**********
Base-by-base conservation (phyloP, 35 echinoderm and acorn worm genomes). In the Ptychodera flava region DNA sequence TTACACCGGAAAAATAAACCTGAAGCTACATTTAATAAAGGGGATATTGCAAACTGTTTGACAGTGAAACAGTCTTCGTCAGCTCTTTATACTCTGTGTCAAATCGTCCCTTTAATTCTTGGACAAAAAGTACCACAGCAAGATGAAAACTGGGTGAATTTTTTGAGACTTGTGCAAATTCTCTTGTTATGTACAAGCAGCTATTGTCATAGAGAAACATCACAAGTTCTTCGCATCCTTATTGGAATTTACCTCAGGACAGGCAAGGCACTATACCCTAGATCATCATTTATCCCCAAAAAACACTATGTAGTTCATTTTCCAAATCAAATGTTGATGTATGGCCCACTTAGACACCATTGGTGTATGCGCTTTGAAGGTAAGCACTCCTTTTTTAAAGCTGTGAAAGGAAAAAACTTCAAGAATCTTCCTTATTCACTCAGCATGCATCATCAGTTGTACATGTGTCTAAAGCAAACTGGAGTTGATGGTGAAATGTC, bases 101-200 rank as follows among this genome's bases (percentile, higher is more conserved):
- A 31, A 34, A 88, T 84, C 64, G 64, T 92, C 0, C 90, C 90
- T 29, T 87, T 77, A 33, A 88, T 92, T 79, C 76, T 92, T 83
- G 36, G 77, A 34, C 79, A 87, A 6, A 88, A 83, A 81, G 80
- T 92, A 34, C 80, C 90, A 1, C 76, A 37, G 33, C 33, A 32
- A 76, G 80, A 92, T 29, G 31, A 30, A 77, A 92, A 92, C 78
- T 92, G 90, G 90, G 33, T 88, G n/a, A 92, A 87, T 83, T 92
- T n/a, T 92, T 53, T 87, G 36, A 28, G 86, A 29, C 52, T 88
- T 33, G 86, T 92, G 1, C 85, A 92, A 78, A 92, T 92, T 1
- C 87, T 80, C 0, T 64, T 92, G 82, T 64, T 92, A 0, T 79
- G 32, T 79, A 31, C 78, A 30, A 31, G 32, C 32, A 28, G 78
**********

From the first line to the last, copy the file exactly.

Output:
Base-by-base conservation (phyloP, 35 echinoderm and acorn worm genomes). In the Ptychodera flava region DNA sequence TTACACCGGAAAAATAAACCTGAAGCTACATTTAATAAAGGGGATATTGCAAACTGTTTGACAGTGAAACAGTCTTCGTCAGCTCTTTATACTCTGTGTCAAATCGTCCCTTTAATTCTTGGACAAAAAGTACCACAGCAAGATGAAAACTGGGTGAATTTTTTGAGACTTGTGCAAATTCTCTTGTTATGTACAAGCAGCTATTGTCATAGAGAAACATCACAAGTTCTTCGCATCCTTATTGGAATTTACCTCAGGACAGGCAAGGCACTATACCCTAGATCATCATTTATCCCCAAAAAACACTATGTAGTTCATTTTCCAAATCAAATGTTGATGTATGGCCCACTTAGACACCATTGGTGTATGCGCTTTGAAGGTAAGCACTCCTTTTTTAAAGCTGTGAAAGGAAAAAACTTCAAGAATCTTCCTTATTCACTCAGCATGCATCATCAGTTGTACATGTGTCTAAAGCAAACTGGAGTTGATGGTGAAATGTC, bases 101-200 rank as follows among this genome's bases (percentile, higher is more conserved):
- A 31, A 34, A 88, T 84, C 64, G 64, T 92, C 0, C 90, C 90
- T 29, T 87, T 77, A 33, A 88, T 92, T 79, C 76, T 92, T 83
- G 36, G 77, A 34, C 79, A 87, A 6, A 88, A 83, A 81, G 80
- T 92, A 34, C 80, C 90, A 1, C 76, A 37, G 33, C 33, A 32
- A 76, G 80, A 92, T 29, G 31, A 30, A 77, A 92, A 92, C 78
- T 92, G 90, G 90, G 33, T 88, G n/a, A 92, A 87, T 83, T 92
- T n/a, T 92, T 53, T 87, G 36, A 28, G 86, A 29, C 52, T 88
- T 33, G 86, T 92, G 1, C 85, A 92, A 78, A 92, T 92, T 1
- C 87, T 80, C 0, T 64, T 92, G 82, T 64, T 92, A 0, T 79
- G 32, T 79, A 31, C 78, A 30, A 31, G 32, C 32, A 28, G 78